Our study had several strengths. We achieved high rates of follow-up in relation to both the parent trial and the previous follow-up study in 2012. We were also able to assess the balance of allocation on a number of factors that could have confounded the relationship between exposure to micronutrients and intelligence following the initial increase in birth weight found in the parent trial, including the quality of the home environment. Our testers were local people from Dhanusha who were fluent in both of the two local languages, Maithili and Nepali.
Our study also had limitations. We were not able to recruit psychologists to carry out the assessments. We found differences in the mean FSIQ by testers, which may have been due to genuine differences in IQ or bias leading one tester to score some items higher than the other. However, testers were blind to allocation in the parent trial and performed an equal number of tests for children in the MMN and IFA groups. Any tester-induced bias would therefore have affected allocation groups in the same manner, and we included a covariate for tester in adjusted analyses. Two of the instruments—SCARED and HOME—had not been used previously in Nepal. We translated and back-translated tools into Nepali and Maithili and carried out considerable field testing before using them, but some cultural nuances may not have been captured. Mean FSIQ scores were below 100 in both groups, which reflects the fact that the UNIT was standardised with children in the USA. We decided to use standardised scores as these were scaled for age and enabled us to calculate composite scores for all UNIT subscales. Although the standardised scores reflected cultural biases introduced by the US standardisation, we surmised that their effects would be the same across both trial groups.
Why did we find no overall effect of antenatal multiple micronutrient supplementation on FSIQ in early adolescence? Brain development is not restricted to the intrauterine period and is a continuous process, with plasticity enduring into childhood and adulthood. Some have argued that the notion of a ‘critical period’ should not be applied to human brain development.56 Rather, one might think of a ‘sensitive period’ with a subsequent broad window of opportunity for continuous development affected by both nutritional and non-nutritional factors, including the environment, stimulation and attachment.56 In addition, our analyses may have been underpowered to detect small differences in cognitive outcomes. A 2015 meta-analysis of 18 nutrition interventions including macronutrient or micronutrient supplementation found that these led to a pooled mean effect of 0.086 SD (95% CI 0.034 to 0.137) on children’s cognitive outcomes, a smaller effect than we were powered to detect.57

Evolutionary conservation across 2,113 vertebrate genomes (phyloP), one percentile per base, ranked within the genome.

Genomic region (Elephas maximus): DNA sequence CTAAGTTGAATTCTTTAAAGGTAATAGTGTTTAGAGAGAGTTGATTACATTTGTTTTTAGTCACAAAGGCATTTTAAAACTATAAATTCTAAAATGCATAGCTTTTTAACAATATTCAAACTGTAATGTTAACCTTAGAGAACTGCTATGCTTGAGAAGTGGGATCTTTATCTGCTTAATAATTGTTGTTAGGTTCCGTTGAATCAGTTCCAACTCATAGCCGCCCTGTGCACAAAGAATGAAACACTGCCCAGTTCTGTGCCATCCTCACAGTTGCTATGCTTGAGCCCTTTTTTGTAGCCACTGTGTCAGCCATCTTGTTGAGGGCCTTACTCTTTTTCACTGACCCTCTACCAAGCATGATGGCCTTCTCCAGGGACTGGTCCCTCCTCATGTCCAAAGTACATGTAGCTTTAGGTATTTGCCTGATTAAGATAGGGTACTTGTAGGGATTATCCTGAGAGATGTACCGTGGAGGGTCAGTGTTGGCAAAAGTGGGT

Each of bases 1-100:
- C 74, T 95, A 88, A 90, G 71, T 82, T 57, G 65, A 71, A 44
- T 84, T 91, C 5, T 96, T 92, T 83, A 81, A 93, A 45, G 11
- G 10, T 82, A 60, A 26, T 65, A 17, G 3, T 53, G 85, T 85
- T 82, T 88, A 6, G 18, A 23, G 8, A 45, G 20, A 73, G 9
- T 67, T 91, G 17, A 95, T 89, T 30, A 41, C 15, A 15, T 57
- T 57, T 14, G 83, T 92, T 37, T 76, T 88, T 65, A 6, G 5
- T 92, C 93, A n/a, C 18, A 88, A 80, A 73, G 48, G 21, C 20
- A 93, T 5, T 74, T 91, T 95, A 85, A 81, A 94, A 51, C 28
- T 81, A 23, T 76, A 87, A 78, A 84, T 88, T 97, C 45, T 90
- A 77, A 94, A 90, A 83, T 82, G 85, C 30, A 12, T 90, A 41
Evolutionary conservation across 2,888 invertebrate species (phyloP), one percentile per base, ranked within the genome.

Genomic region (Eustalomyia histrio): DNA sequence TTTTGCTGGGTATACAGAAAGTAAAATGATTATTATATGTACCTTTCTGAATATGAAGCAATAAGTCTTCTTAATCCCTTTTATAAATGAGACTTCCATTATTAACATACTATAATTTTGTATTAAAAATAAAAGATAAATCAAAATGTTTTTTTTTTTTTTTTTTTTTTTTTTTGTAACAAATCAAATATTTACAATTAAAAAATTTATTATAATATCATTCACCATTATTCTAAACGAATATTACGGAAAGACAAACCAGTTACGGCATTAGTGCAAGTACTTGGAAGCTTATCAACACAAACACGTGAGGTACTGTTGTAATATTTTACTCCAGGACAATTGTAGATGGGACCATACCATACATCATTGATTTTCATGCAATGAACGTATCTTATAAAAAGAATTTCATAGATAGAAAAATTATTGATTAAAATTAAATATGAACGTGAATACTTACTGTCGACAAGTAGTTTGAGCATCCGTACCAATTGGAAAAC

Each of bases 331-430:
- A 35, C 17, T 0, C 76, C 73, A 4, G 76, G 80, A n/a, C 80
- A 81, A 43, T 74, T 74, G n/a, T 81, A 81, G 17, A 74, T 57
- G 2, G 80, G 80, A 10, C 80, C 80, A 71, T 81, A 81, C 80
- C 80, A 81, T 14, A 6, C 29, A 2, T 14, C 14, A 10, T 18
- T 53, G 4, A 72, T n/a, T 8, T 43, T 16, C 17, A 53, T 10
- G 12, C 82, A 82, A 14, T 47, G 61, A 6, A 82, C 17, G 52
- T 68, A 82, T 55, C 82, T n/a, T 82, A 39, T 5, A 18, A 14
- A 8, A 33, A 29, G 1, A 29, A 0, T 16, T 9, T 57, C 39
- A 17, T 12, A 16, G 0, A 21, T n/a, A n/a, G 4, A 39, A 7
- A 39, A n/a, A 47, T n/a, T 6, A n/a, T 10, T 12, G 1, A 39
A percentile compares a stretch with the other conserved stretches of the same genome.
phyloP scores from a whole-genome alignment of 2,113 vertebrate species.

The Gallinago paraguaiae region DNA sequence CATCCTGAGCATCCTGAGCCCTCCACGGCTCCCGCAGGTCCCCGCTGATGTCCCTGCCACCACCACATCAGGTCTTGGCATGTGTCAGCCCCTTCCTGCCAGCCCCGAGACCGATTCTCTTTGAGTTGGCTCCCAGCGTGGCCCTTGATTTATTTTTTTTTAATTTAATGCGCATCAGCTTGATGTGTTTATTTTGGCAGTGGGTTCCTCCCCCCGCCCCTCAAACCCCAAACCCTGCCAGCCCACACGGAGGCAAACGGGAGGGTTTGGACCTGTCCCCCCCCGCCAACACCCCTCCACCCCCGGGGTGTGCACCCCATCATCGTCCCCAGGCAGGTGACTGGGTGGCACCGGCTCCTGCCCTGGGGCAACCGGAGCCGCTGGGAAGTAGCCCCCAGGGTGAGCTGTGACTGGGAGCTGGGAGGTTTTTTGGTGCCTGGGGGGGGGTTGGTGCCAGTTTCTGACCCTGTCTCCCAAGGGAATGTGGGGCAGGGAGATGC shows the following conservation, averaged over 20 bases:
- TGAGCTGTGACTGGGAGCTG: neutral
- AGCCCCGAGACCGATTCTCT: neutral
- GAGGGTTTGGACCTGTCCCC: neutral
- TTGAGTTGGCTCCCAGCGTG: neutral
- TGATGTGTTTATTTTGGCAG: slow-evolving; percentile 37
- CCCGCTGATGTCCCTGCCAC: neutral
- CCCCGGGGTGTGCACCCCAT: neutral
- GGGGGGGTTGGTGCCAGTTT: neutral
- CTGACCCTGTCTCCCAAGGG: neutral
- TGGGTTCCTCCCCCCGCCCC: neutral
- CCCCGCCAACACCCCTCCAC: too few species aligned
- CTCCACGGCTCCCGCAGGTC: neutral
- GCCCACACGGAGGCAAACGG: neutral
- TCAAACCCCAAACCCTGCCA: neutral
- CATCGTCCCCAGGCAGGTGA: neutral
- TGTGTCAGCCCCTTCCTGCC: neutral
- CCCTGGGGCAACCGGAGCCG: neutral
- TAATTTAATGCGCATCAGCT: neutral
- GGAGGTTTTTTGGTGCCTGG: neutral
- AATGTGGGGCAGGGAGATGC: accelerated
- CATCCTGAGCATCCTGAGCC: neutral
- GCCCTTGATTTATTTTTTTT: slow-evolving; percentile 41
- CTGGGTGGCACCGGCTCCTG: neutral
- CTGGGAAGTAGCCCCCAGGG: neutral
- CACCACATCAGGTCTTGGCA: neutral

There are several alternative routes to improving children’s cognitive development. Improving maternal nutrition remains key and can be achieved through known nutrition-specific and nutrition-sensitive actions.2 The Lancet’s 2017 series on child development also recommends interventions that support ‘nurturing care’ for children, defined as a stable environment that is sensitive to their health, nutritional, protection, emotional and learning needs.58 Because nurturing care in the early years benefits health, growth and schooling attainment, it is a powerful lever against health and social inequalities.59
In this study, antenatal MMN supplementation did not improve children’s cognitive function, supporting evidence from six previous trials. In order to improve children’s long-term cognitive outcomes, it may therefore be reasonable to prioritise improving women’s nutrition and scaling up access to proven health, nutrition, stimulation and early learning interventions during early childhood.
We would like to thank families who took part in the study; Bikas Prasad Yadav, Durna Kumari Thapa, Ashant Kumar Karn, Krishna Chaudhary and Amit Jha, who found families and children and conducted interviews; Nanita Kumari Lama and Bina Singh, who carried out the UNIT assessments; Shyam Sundar Yadav, who supervised data collection in the field; Sonali Jha, who supported database management; Indra Sah, who assisted with data cleaning; Nawaraj Upadhaya from Transcultural Psychosocial Organisation (TPO) Nepal, for sharing the Nepali version of DSRS tool, Anthony Costello, who supported the parent trial and subsequent follow-up studies; and Sudhira Karn, from the Janakpur Women’s Development Centre, who produced the painting depicting the study methods.
Contributors The study was designed by SD and AP, with support from DD and DO. SD led the study in Nepal. FL and AK provided support with psychometric tests and checked the testers’ videos. AS designed the mobile phone questionnaire forms and databases. DSM, NS, AS and BPS provided supervision and support with staff management. SD analysed the data. SD and AP wrote the first draft. All authors were involved in data interpretation and critiqued drafts of the manuscript.
Funding This study was funded through a Wellcome Trust Masters Training Fellowship in Public Health and Tropical Medicine awarded to SD (101060/B/13/Z). DO is supported by the Wellcome Trust (091561/Z/10/Z). FL’s research is supported by the National Institute for Health Research Biomedical Research Centre at Great Ormond Street Hospital for Children NHS Foundation Trust and University College London (London, UK).
Disclaimer SD affirms that the manuscript is an honest, accurate and transparent account of the study being reported; that no important aspects of the study have been omitted; and that any discrepancies from the study as planned (and, if relevant, registered) have been explained.
Competing interests None declared.
Ethics approval Our follow-up study was approved by the Nepal Health Research Council (reference 16/2015) and University College London’s research ethics committee (reference 6513/001).
Provenance and peer review Not commissioned; externally peer reviewed.
Data sharing statement No additional data are available.